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Barbados To Seek Relief From IMF In Wake Of COVID-19

Barbados Prime Minister, Mia Amor Mottley. Photo credit: BGIS.

Barbados To Seek Relief From IMF In Wake Of COVID-19

BRIDGETOWN, Barbados, March 11, 2020 (CMC) – Barbados is seeking to negotiate some form of relief with the International Monetary Fund (IMF), as it hinted at the possibility of not meeting its US$290 million target, under the Extended Fund Facility (EFF), should the island record cases of the coronavirus (COVID-19).

Prime Minister, Mia Mottley, said the administration would be putting some fiscal measures in place, aimed at helping those, who would be impacted.

Yesterday, St. Lucia’s Prime Minister, Allen Chastanet, said the IMF will hold a conference call with regional countries, next Monday, to discuss the economic impact of the virus that has killed more than 4,000 people, globally, and posed economic problems for small island developing states (SIDS).

“Hence, we are in dialogue with the Central Bank, the World Bank, the Caribbean Development Bank (CDB) and the IMF, on what measures and mechanisms we can put in place, in order to maintain the confidence of the business community. A conference call with the IMF is scheduled with the region, for Monday next week,” he told legislators.

Last week, the Washington-based financial institution said it would make available US$50 billion, to help countries address the COVID-19.

Mottley said that the island strengthens its preparedness for the arrival of COVID-19; she was aware of some of the capital expenditure that would be required, including the approximately BDS$8.8 million to strengthen the Ministry of Health; and ensure isolation and quarantine facilities were readied.

Mottley said she expected the negotiation with the IMF would be concluded, in about two weeks, and the island would be granted a loosening of fiscal targets, as well as the opportunity for “precautionary stand-by financing”.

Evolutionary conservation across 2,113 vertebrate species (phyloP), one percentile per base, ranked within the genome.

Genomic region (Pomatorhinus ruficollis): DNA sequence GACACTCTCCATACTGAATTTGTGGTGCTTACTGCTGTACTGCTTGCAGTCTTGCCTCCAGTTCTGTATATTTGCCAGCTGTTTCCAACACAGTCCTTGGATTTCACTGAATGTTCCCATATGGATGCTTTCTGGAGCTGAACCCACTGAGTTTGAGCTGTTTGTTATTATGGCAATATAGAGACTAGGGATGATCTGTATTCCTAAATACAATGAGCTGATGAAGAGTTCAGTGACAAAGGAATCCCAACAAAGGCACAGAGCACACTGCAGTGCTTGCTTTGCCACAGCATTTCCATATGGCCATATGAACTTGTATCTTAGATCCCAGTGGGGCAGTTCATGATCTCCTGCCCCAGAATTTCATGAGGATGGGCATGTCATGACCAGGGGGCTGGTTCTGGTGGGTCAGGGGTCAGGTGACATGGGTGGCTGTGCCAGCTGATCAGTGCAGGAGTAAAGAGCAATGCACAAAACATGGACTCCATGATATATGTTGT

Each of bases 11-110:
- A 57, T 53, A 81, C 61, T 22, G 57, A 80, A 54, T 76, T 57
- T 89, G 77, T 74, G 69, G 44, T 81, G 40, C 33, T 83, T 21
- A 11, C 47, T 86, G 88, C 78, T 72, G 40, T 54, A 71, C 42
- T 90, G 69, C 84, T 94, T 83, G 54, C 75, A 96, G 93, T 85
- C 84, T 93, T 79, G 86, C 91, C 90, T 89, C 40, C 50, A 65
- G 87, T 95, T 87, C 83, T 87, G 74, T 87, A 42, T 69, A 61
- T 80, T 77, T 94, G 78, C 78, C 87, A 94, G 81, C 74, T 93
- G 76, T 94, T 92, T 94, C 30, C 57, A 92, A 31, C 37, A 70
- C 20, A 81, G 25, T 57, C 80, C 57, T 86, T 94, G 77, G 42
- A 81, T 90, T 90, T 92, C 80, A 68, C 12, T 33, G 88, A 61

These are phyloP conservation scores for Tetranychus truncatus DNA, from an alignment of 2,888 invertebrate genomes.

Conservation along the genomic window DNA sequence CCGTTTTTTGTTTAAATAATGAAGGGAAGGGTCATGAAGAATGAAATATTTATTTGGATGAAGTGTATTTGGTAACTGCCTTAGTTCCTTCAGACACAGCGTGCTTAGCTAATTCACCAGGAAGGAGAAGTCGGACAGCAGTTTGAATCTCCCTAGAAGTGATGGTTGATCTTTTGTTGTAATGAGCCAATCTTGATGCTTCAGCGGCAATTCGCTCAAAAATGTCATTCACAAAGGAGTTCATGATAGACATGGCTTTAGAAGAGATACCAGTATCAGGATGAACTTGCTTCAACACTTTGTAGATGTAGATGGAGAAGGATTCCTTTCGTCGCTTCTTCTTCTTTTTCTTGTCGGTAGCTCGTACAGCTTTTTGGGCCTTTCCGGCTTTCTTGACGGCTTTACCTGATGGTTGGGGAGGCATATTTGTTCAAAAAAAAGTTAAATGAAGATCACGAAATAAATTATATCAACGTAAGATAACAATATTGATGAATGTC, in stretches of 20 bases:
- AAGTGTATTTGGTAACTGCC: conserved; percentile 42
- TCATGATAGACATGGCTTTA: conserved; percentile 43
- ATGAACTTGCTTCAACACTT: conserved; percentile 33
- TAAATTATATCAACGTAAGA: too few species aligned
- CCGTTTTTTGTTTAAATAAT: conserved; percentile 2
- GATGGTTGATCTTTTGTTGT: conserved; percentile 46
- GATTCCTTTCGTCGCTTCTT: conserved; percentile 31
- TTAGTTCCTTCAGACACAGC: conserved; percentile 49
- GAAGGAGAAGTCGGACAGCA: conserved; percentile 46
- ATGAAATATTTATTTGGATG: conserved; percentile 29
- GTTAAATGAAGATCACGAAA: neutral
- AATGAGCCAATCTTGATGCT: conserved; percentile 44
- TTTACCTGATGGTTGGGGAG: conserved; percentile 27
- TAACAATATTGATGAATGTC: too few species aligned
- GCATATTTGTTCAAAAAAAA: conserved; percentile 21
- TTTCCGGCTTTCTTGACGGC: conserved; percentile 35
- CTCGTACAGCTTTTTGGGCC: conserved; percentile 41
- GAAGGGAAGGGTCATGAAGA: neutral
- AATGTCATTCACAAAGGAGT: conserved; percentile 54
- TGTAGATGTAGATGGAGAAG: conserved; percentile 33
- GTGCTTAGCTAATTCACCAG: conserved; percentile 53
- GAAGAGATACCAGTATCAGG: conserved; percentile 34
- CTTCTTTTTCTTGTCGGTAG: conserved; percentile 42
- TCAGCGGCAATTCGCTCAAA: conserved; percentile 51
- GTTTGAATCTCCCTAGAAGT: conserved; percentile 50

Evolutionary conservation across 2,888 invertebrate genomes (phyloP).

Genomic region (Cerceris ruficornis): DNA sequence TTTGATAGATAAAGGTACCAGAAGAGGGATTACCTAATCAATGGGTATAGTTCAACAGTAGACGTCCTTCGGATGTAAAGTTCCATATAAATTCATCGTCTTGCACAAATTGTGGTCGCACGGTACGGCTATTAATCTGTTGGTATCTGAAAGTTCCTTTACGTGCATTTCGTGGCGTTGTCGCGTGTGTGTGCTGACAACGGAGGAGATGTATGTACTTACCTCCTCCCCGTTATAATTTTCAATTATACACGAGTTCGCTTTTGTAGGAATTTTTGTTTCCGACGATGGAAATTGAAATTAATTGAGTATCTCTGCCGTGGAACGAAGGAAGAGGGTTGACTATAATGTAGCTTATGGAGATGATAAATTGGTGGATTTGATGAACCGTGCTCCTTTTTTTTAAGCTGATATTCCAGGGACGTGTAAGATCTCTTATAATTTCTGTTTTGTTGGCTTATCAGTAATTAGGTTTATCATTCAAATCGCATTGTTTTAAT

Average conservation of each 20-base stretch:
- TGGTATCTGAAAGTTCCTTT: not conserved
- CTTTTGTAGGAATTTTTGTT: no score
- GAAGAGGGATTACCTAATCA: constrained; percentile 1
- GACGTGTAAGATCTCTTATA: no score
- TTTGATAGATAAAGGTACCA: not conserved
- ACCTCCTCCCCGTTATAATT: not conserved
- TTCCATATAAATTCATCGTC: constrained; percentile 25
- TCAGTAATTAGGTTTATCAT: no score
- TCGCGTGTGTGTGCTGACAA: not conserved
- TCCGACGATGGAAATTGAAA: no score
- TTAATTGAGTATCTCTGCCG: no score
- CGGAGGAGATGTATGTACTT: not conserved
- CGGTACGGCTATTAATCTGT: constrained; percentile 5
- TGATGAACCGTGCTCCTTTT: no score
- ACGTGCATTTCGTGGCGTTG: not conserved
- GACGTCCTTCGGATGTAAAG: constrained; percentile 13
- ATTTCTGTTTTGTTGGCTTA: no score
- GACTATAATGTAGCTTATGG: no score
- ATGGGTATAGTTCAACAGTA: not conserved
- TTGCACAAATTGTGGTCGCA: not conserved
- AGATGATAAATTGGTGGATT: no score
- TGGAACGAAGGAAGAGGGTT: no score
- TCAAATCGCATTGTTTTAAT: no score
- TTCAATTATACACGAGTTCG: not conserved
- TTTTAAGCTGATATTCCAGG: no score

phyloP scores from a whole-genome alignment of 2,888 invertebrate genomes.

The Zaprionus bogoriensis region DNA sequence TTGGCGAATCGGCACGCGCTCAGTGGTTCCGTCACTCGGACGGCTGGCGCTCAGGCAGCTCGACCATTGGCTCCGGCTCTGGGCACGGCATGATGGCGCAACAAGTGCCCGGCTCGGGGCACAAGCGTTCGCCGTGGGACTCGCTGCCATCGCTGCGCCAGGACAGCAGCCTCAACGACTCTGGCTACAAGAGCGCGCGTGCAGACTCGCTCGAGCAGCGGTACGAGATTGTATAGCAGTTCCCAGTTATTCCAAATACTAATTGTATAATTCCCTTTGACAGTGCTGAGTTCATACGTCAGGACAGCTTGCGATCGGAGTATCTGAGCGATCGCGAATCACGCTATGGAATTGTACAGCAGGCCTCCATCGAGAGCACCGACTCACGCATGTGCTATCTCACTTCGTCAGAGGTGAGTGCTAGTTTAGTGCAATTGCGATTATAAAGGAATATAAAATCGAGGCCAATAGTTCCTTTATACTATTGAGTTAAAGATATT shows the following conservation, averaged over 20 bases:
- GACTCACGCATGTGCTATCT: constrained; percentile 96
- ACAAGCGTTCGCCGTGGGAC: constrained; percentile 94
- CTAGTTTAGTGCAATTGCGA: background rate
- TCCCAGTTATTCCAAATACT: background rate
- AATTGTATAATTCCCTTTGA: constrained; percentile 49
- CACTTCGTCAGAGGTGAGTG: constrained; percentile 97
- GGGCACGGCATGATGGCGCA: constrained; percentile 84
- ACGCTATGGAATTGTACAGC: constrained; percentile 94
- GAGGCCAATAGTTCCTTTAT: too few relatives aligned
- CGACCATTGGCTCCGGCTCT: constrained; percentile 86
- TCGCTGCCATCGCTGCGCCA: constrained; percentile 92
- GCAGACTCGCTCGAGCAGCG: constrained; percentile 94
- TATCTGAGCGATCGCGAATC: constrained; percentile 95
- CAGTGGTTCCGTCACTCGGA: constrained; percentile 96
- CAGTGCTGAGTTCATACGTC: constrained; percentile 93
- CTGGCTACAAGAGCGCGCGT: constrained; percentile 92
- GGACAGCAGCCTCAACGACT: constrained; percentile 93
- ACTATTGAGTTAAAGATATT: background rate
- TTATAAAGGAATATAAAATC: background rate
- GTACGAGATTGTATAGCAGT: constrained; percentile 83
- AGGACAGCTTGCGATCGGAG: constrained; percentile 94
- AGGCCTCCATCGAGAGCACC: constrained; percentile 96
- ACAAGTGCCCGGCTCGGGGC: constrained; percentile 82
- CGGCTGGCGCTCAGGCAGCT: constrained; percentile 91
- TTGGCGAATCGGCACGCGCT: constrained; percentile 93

“In the absence of tourism revenues and foreign exchange coming in, we will see a decline on our reserves, but we will have, hopefully, the capacity to draw down, if we need, beyond that which was agreed before.

“That is what we are seeking to negotiate with the IMF – augmentation of resources and additional fiscal space, through the relaxation of fiscal targets and debt targets, in order for us to keep Barbadians above the water,” said Mottley.

Mottey said that the island’s economy had been stabilized under the IMF-backed Barbados Economic Recovery and Transformation (BERT) program, and that the foreign reserves were now at $1.544 billion.

However, she said that could now come under “some stress”, with the threat of the COVID-19, and that she recently held discussions with representatives of the CDB and the Central Bank of Barbados, where three different scenarios were developed, showing the impact of a 25 percent decline in tourism revenue, over a three-month period; a decline of 50 percent revenue, over a three-month period; and a severe case of a decline of 80 percent in tourism revenue, over six months.

Mottley said this meant a number of job losses or reduction in the work week, especially among workers and suppliers, associated with the island’s bread and butter tourism industry.

“Therefore, the government has taken a firm decision that we will undertake counter-cyclical policies . . . we need to spend money in order to make sure that, if a man or woman can’t work, fully, within the tourism sector, that there will be other areas of economic activities in the country that we will now trigger or expedite, in order to keep as many people working as possible,” said Mottley.

“We are meeting a hiccup, and this hiccup is one that we have to face, because what is at stake is human life. We can continue, however, to keep paying down our debt,” Mottley noted.

“Whether we run six percent primary surplus, or four percent primary surplus, or three percent primary surplus, we are still paying down our debt, but what we need now, is a little room to ensure that households do not fall through the cracks; to ensure that businesses are not pushed into bankruptcy en masse; to ensure that we can sustain life, sustain and protect our people and allow them to live, while the world finds the solution for the vaccination that would, hopefully, bring this madness to an end.”

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